The work of our committee is devoted to improving the regulatory framework as it relates to the food industry. That’s why we continue to focus on implementation of the full harmonisation of Serbian regulations with those of the EU and ensuring the uniform interpretation of regulations
The most recent amendments to the Law on Food Safety, from April 2019, reorganised the division of responsibilities for inspection oversight between the competent inspectorates of the Ministry of Agriculture, Forestry and Water Management and the Ministry of Health, with which all businesses have been covered, from production and imports, to retail and mass caterers. Furthermore, the notion of reference laboratories has also been introduced, which are envisaged as being selected by the competent Ministries through contests, and which would perform part of the tasks within the competence of the Directorate for National Reference Laboratories.
With the legal framework now in place, what needs to be in focus when it comes to achieving these goals are areas such as transparency, clearly defined roles and responsibilities, consistency in implementation and impartiality, as well as decision-making on the basis of risk analysis and science. Then there’s the intensifying of cooperation and coordination between all competent institutions and control bodies, and of course the securing of sufficient resources and their allocation in such a way that it enables the meeting of the objectives of the control system.
In our country there’s still a great lack of clarity in terms of who’s responsible for interpreting regulations, so food business operators are often left in uncertainty, because apart from laboratories, inspection services and the Ministry itself, as the lawmaker, often having different interpretations, it also happens that the interpretation and opinion of the Ministry isn’t binding for all participants in the control system.
It is important to enable the improvement of the national system of food control by learning through the control process and enabling food businesses to employ self-control and establish internal control systems in order completely fulfil their role as the most responsible links in the system of ensuring food safety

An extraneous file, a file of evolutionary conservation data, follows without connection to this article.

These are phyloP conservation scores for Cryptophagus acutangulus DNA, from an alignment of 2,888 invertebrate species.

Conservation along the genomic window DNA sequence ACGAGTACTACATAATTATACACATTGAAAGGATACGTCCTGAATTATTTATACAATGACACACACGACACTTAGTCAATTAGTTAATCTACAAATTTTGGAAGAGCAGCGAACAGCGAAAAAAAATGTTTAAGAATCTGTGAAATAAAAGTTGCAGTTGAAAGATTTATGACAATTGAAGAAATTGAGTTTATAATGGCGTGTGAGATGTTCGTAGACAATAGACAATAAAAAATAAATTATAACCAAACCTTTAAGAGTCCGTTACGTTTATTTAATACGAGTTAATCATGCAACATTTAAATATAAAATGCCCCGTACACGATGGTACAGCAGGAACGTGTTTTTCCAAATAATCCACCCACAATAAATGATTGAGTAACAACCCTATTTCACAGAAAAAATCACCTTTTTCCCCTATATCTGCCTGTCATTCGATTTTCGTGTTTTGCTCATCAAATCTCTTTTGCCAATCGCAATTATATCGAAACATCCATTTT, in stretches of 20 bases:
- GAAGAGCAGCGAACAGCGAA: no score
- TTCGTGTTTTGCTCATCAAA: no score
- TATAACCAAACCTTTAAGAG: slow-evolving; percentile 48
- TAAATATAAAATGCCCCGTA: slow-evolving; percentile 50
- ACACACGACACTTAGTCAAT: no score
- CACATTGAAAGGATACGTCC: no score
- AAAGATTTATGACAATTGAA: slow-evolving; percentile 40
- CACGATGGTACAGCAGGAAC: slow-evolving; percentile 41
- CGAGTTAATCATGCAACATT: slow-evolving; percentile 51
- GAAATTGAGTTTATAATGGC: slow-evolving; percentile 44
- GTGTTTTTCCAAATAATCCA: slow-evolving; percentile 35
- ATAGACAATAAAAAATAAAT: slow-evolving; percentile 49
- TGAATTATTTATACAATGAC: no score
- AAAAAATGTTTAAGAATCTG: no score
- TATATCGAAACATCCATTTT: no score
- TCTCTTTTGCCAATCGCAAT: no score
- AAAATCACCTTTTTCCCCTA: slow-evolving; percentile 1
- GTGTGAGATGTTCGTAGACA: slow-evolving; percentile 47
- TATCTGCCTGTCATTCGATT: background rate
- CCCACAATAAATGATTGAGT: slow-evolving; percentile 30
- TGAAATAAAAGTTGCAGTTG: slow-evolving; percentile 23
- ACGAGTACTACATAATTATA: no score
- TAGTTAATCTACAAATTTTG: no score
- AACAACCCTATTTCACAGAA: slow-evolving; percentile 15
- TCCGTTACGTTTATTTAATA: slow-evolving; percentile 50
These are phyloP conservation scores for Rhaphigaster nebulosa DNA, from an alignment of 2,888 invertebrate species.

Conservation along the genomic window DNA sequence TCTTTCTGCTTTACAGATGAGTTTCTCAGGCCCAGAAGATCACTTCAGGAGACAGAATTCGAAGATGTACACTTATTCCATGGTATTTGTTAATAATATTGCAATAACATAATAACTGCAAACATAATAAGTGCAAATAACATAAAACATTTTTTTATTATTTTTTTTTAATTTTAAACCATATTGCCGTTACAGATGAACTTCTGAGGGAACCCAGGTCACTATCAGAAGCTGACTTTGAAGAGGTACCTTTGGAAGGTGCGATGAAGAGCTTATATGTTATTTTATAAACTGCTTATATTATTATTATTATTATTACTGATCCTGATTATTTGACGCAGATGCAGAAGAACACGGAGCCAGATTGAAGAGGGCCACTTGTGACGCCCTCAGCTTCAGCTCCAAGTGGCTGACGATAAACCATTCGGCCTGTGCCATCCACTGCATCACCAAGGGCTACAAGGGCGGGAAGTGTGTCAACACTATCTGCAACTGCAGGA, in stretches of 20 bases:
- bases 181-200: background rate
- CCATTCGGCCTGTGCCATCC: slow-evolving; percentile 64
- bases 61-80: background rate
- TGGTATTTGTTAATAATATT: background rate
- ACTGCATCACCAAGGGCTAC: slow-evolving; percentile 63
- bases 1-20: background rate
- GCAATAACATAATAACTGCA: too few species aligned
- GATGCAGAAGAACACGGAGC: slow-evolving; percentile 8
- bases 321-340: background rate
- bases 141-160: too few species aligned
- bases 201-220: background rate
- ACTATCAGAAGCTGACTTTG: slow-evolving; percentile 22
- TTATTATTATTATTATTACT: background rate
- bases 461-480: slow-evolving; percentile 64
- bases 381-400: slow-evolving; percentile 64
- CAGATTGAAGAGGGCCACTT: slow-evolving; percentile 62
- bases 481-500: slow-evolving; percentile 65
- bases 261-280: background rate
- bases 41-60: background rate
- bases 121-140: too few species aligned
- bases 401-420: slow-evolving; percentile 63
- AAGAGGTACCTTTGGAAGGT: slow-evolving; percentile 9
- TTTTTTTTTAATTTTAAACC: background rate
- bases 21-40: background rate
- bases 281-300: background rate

Inspection services in some EU countries are part of the General Inspectorate, independent of the Ministries, and their role is exclusively advisory and control orientated, while the Ministry, as the lawmaker, has exclusive authority over its interpretation, and control laboratories are entrusted with conducting testing in accordance with internationally recognised and confirmed analytical methods. Food safety agencies have been established in the majority of EU states and countries of the neighbourhood, and they play an important role in ensuring the effective application of regulations in food safety practise on the ground. In Serbia we have an Expert Council for Risk Assessment, which was formed in April 2017 and comprises 15 experts from various fields, with an advisory function.
The work of our committee is devoted to improving the regulatory framework as it relates to the food industry, which is why we continue to focus on implementation of the full harmonisation of Serbian regulations with those of the EU and ensuring the uniform interpretation of regulations of all sectors within ministries, as well as uniform applications among different inspection bodies. Additionally, we see the establishment and implementation of a comprehensive risk assessment system by inspection services as an important segment that would direct the limited resources within inspection services towards the testing high-risk products and the control of high-risk operators in the food business.